My favorite PE book, hands down. It recounts the story of Blackstone and also gives great background on the rise of private equity as an industry. There are a number of great ‘case studies’, overviews of specific Blackstone deals that are both interesting and helpful to think through as a new investor. Don’t worry, I promise these are much more story than text book. Some ridiculous anecdotes about Steven Schwarzmann and other Blackstone seniors certainly help.
by Michael Lewis
A bit of a deviation from the other books here, Flash Boys takes a deep look at the emergence of high frequency trading and how modern financial markets have changed from historical norms. There has been some pushback on the veracity of Lewis’ HFT depictions. Nonetheless it’s a fascinating read and a great way to get some exposure to a corner of the industry that is quite different than traditional IB/PE.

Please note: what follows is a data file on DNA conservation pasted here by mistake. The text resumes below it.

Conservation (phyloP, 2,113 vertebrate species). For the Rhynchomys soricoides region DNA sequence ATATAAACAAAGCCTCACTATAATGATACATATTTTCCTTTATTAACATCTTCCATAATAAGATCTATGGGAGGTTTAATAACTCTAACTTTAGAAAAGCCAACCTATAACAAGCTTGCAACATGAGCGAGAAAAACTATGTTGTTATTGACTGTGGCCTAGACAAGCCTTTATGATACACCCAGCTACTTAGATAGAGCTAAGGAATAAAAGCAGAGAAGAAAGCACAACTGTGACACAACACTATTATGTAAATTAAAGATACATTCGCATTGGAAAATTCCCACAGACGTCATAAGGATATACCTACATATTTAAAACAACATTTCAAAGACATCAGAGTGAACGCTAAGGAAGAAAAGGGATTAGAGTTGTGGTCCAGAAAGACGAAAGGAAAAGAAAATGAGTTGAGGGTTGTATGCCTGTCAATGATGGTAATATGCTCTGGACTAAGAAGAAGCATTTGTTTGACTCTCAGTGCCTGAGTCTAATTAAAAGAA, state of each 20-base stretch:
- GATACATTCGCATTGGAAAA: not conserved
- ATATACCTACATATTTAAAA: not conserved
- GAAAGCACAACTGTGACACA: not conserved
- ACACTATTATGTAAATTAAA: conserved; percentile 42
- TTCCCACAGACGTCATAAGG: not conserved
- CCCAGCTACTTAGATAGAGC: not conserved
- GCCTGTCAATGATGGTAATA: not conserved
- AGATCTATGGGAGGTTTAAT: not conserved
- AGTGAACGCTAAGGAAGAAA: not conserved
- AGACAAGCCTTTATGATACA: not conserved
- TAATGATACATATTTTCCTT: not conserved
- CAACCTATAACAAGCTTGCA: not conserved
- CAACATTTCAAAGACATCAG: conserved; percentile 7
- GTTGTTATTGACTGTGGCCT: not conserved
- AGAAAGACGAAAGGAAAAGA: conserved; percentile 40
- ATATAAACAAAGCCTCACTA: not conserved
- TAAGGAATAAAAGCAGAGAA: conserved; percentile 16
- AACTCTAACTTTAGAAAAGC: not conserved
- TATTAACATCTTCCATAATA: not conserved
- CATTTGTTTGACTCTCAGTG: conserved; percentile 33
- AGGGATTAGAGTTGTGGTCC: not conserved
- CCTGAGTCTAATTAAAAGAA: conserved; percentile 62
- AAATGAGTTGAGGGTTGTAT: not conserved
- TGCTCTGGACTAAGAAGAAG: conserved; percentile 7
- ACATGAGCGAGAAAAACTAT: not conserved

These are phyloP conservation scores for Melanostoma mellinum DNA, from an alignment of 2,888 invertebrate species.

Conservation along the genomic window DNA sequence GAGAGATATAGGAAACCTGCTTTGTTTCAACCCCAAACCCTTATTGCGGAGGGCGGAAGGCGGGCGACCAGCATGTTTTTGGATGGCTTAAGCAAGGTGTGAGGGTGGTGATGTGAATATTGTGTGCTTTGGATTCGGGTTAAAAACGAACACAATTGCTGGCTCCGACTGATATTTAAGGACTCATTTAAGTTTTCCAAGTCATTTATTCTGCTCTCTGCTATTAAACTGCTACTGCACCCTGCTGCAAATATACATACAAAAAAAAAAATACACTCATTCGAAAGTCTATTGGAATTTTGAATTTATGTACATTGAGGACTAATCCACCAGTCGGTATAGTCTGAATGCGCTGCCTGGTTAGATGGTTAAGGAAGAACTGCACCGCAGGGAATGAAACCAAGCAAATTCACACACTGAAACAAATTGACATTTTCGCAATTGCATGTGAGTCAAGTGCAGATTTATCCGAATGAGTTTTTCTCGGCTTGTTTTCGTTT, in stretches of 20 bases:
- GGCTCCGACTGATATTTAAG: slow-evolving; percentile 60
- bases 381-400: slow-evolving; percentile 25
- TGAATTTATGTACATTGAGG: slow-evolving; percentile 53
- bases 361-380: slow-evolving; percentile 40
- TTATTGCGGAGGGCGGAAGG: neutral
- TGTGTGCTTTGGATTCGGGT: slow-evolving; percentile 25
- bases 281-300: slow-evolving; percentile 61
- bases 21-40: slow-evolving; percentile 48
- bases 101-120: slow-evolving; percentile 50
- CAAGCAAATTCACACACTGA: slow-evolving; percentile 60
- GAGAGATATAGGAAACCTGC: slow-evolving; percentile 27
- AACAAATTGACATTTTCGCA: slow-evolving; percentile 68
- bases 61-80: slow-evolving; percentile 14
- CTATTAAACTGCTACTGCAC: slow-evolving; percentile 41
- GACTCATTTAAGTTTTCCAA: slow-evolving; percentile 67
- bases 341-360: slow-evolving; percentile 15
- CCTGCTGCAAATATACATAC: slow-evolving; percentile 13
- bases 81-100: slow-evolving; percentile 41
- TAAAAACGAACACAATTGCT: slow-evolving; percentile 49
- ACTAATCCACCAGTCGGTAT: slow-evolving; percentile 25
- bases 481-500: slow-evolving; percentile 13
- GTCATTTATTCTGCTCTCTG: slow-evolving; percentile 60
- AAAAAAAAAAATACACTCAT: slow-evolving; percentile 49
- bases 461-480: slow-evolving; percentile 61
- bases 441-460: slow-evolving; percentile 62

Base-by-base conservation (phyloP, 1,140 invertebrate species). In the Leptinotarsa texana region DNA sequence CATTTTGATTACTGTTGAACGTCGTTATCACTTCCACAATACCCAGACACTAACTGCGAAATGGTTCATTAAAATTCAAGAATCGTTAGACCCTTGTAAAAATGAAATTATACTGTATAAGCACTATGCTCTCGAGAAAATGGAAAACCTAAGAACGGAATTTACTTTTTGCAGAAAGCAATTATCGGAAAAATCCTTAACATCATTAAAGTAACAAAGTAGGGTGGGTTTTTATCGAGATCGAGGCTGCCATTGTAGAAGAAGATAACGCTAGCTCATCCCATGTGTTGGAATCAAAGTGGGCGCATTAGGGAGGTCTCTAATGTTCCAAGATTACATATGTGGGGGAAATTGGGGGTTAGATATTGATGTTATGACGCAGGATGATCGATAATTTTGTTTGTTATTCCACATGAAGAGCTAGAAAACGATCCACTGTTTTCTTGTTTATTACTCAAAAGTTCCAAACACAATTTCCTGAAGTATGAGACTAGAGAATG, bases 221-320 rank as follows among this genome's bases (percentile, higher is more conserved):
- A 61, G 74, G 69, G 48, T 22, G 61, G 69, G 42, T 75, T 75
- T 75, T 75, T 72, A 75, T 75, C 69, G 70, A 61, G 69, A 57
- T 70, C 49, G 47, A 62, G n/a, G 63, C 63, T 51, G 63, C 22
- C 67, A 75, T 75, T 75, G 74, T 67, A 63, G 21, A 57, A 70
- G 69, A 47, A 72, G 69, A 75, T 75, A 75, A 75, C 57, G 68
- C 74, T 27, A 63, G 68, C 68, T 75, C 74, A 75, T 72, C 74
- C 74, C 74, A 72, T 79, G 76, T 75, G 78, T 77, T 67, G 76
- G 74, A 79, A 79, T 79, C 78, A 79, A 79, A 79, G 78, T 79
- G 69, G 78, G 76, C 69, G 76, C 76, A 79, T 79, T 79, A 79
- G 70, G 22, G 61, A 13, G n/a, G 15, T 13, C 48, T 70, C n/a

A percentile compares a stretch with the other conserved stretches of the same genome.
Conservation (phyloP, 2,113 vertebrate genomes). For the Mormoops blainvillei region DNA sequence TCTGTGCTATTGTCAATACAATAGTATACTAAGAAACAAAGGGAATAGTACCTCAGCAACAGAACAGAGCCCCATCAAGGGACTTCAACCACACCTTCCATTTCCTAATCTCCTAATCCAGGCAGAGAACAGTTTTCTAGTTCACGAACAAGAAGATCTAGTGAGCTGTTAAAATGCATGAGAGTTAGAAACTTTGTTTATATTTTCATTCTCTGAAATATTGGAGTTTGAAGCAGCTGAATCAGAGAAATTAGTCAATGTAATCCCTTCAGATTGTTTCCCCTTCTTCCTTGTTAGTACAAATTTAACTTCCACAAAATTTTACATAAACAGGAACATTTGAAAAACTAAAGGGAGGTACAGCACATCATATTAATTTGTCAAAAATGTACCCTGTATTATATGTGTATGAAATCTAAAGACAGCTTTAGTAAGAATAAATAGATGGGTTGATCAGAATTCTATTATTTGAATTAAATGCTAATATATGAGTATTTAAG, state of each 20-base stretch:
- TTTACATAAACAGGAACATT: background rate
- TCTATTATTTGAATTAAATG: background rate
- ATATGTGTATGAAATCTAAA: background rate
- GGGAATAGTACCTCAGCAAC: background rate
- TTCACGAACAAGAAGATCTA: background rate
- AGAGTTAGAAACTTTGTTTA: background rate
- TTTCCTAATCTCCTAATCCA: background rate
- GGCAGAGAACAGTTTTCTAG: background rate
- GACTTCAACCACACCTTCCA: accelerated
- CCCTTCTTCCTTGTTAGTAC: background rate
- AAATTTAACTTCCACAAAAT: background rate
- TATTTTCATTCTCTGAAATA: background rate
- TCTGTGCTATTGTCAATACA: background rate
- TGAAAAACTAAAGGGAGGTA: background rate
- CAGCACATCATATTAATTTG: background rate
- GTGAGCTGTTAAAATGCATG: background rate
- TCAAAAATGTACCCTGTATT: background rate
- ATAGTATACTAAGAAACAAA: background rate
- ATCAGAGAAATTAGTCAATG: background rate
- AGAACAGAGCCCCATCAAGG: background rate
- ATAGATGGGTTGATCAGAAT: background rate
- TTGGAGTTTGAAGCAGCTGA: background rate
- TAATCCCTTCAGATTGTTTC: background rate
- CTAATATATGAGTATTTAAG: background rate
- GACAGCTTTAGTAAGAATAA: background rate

by Michael Lewis
Another Michael Lewis book, Liar’s Poker chronicles Lewis’ own exploits as a junior bond salesman at Solomon Brothers. It’s a dramatic telling of 1980s Wall Street, complete with anecdotes of sharp-elbowed life on the trading floor. Liar’s Poker is also the source of the Equities in Dallas reference, where bottom bucket bankers get shipped off to and forgotten about. Most things on Wall Street have changed since the ‘80s, but that’s not one of them.
Bonfire of the Vanities
by Tom Wolfe